Nelson Roseland, president of the Old Colorado City Associates (OCCA) business group, was philosophical about the day's outcome. “When you have folks that come down for a particular event like this, even if they didn't shop here on the day of, hopefully they will come back to stores they didn't know existed before,” he commented. As for a future Prologue, “I'm hopeful that if they repeat this they can hook up with folks earlier, so we can get some of the pre-events in the [Old Colorado City Historic] district instead of just closures.”

Wheeling under a sponsor's inflatable arch on Colorado just past Eighth Street, Levi Leipheimer is followed by a video-shooting motorcycle and (behind that) a race support vehicle.
Westside Pioneer photo

About 1 1/2 hours before the time trial, volunteers pedal up the course from the starting point on Juniper Way Loop in the Garden of the Gods.
Westside Pioneer photo

       Bernideen Canfield, director of the Historic District Merchants of Old Colorado City, enjoyed the spectacle itself - “I've never seen bikes go that fast in my life” and believes the route through the Westside was “the perfect layout for that type of event” - but pointed out that retail store owners “feel we are still in a recession and it killed our businesses for the day.” Still, she said, “it's good for the city, probably, and we'll have to look beyond our own thing.”
       The event went off without incident. Hay bales and an ambulance stood ready at the most potentially dangerous spot - a 90-degree downhill turn from Ridge Road to Pikes Peak Avenue - but riders navigated it without any crashes.

While fans look on, Tour de France winner Cadel Evans makes the turn from 30th Street onto Colorado Avenue.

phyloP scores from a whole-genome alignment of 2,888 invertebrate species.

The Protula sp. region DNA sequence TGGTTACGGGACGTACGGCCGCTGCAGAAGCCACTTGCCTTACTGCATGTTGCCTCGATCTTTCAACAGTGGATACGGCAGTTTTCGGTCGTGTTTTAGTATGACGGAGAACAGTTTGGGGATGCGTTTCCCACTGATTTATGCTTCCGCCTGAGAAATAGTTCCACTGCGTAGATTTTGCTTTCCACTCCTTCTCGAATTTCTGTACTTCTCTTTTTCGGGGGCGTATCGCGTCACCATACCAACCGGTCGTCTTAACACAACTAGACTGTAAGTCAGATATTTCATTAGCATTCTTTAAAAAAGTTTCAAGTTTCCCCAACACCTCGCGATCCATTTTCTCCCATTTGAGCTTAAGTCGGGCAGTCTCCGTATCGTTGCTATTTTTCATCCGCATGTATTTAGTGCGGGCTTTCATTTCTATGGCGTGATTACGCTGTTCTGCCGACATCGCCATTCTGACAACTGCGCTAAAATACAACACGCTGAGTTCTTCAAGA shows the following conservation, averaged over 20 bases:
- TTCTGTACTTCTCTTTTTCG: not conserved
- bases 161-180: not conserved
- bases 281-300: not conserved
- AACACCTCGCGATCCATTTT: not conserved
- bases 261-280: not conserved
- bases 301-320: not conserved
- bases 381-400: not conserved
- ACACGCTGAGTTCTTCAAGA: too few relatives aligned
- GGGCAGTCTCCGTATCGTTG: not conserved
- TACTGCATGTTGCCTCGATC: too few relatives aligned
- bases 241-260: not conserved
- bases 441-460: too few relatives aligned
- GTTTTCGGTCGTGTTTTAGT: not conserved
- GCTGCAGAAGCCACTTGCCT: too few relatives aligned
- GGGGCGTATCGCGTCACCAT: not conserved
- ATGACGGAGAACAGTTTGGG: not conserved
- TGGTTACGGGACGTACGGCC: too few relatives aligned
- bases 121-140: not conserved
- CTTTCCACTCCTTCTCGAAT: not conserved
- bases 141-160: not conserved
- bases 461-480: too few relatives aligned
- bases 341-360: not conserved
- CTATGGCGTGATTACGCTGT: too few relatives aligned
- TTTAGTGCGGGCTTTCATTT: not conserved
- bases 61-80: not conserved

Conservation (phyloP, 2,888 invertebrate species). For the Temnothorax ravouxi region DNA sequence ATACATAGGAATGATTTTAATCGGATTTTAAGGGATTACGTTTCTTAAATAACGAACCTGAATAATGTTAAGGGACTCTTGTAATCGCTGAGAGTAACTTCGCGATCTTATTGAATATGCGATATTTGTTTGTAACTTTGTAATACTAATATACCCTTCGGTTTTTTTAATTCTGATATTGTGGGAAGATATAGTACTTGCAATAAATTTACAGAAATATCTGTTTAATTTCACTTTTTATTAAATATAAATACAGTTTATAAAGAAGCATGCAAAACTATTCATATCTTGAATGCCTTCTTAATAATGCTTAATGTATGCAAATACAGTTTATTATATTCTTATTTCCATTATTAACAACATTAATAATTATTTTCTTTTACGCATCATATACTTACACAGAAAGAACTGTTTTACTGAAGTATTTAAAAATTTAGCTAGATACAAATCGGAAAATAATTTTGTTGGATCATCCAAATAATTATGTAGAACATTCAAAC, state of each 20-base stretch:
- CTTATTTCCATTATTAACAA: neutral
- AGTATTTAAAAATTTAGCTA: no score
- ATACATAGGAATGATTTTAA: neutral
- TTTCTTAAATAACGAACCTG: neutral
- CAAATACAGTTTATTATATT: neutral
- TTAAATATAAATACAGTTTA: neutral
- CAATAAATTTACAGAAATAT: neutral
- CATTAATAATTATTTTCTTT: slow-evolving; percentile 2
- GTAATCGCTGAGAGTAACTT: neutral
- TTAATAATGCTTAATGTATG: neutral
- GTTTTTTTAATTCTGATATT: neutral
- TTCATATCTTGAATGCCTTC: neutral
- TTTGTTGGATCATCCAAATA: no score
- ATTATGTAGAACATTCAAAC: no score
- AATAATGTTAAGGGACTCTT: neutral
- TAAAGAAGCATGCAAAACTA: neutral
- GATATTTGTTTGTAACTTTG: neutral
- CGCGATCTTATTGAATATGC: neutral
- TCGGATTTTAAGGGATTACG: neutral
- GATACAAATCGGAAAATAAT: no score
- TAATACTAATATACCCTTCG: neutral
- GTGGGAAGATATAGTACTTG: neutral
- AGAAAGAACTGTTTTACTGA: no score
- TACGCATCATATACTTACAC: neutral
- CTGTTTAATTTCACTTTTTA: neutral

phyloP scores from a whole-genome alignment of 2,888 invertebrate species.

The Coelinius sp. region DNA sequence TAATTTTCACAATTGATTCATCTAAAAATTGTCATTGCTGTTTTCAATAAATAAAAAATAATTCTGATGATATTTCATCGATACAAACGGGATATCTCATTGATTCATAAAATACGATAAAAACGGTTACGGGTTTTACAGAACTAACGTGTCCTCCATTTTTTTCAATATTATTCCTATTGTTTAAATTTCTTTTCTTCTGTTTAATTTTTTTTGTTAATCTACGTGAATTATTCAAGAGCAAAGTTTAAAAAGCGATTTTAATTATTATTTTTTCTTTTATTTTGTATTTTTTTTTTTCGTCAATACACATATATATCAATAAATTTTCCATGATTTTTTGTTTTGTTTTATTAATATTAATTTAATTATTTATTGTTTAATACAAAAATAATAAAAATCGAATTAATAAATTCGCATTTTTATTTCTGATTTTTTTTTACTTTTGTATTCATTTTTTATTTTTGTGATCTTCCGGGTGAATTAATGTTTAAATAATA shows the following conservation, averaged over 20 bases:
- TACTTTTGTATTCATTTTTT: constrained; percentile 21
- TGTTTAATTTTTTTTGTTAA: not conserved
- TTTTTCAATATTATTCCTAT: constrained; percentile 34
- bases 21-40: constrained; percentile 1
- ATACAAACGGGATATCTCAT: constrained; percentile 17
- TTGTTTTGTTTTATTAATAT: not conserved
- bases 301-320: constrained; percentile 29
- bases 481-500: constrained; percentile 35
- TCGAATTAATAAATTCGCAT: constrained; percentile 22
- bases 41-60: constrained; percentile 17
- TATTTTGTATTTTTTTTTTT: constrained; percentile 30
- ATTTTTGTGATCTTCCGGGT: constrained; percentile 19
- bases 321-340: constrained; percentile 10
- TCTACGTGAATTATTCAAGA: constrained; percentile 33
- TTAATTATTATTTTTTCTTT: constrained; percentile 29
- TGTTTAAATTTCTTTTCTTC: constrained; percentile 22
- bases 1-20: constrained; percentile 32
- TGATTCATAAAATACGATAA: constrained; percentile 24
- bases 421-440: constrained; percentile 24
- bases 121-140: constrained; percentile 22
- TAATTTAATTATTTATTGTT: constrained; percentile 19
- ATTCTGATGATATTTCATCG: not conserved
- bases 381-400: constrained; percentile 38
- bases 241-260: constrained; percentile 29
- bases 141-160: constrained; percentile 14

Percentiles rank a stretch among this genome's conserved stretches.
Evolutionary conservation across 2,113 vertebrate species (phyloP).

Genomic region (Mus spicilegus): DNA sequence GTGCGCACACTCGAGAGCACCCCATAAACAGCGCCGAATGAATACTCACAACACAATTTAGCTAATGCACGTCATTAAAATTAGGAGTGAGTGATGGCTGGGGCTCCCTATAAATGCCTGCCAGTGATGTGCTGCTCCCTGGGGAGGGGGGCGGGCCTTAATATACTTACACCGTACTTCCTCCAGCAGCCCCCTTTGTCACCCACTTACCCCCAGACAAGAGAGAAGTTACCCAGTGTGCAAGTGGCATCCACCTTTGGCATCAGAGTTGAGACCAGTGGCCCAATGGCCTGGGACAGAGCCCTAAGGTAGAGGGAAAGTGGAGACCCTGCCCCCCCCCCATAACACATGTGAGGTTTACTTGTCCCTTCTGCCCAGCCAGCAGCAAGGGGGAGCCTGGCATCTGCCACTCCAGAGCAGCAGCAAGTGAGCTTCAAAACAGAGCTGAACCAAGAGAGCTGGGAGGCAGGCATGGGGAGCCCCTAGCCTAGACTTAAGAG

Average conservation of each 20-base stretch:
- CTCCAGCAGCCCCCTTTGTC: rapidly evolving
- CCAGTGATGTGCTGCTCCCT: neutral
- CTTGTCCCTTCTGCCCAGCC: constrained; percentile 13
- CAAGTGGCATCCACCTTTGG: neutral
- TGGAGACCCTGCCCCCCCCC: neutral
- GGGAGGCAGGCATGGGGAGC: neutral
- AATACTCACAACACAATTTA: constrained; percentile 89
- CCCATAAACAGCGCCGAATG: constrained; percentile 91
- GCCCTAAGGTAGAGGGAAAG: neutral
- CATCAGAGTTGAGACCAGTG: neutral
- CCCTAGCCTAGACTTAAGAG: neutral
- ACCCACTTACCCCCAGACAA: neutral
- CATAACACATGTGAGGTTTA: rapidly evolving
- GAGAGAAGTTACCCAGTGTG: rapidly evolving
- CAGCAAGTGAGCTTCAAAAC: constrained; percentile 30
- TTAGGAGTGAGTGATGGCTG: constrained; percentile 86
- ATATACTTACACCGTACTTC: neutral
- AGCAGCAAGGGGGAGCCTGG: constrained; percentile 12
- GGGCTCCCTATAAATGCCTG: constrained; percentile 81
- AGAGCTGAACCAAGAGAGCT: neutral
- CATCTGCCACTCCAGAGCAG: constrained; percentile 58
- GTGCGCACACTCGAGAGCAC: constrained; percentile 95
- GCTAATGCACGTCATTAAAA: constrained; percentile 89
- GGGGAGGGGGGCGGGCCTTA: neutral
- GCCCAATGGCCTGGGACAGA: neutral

There were two event-related emergency calls, both of them at the Garden of the Gods, which involved spectators climbing on the rocks. Only one of them ended with a rescue, and that one appeared to have been a “publicity stunt,” according to Lt. Marvin Adams of Fire Station 5. A man wearing a yellow jersey and somehow packing a bicycle had made his way to the top of the prominent Gray Rock, evidently in hopes of being singled out by the TV helicopter hovering overhead. It took three hours for the high-angle rescue by rock-climb-trained crews from Fire Station 5 and the Cheyenne area's Station 13, and afterward Yellow Jersey received misdemeanor citations from police because he was climbing without appropriate gear and without a partner, Adams said.
       Because of the street closures, particularly Colorado Avenue, the Fire Department had worked out a plan to ensure coverage. The Fire Station 3 and 5 trucks were parked on the streets next to their respective buildings so they could head out on calls north of the avenue without disrupting the race. On the south side of the avenue, a truck from Fire Station 1 (downtown) was deployed, based from the Gold Hill Police Substation, according to a Fire Station 1 spokesperson.
       A sentimental race favorite was Danny Pate, who grew up in the Colorado Springs area. Although he finished 11th in the time trial, 11 seconds behind Gretsch, he received the special jersey for “most aggressive” rider. He told Pro Cycling Challenge writer Nicole Okoneski, “It was cool. I thought there was a pretty good turnout starting in the Garden of the Gods. They picked a great course and the fact that they shut down Colorado [Avenue] shows the commitment to the race... Hopefully the USA Pro Cycling Challenge will come back to Colorado Springs.”

ABOVE LEFT: Before the event, in the team staging area in the Garden of the Gods Visitor & Nature Center parking lot, a member of the Spidertech team's support crew airs up the team's tires. ABOVE RIGHT: Jon McCarty cuts close to the northeast corner of 30th Street at Colorado Avenue during his time trial. BELOW: Hundreds of people checked out the cycling teams’ pre-Prologue staging area in the Garden of the Gods Visitor & Nature Center parking lot.
Westside Pioneer photos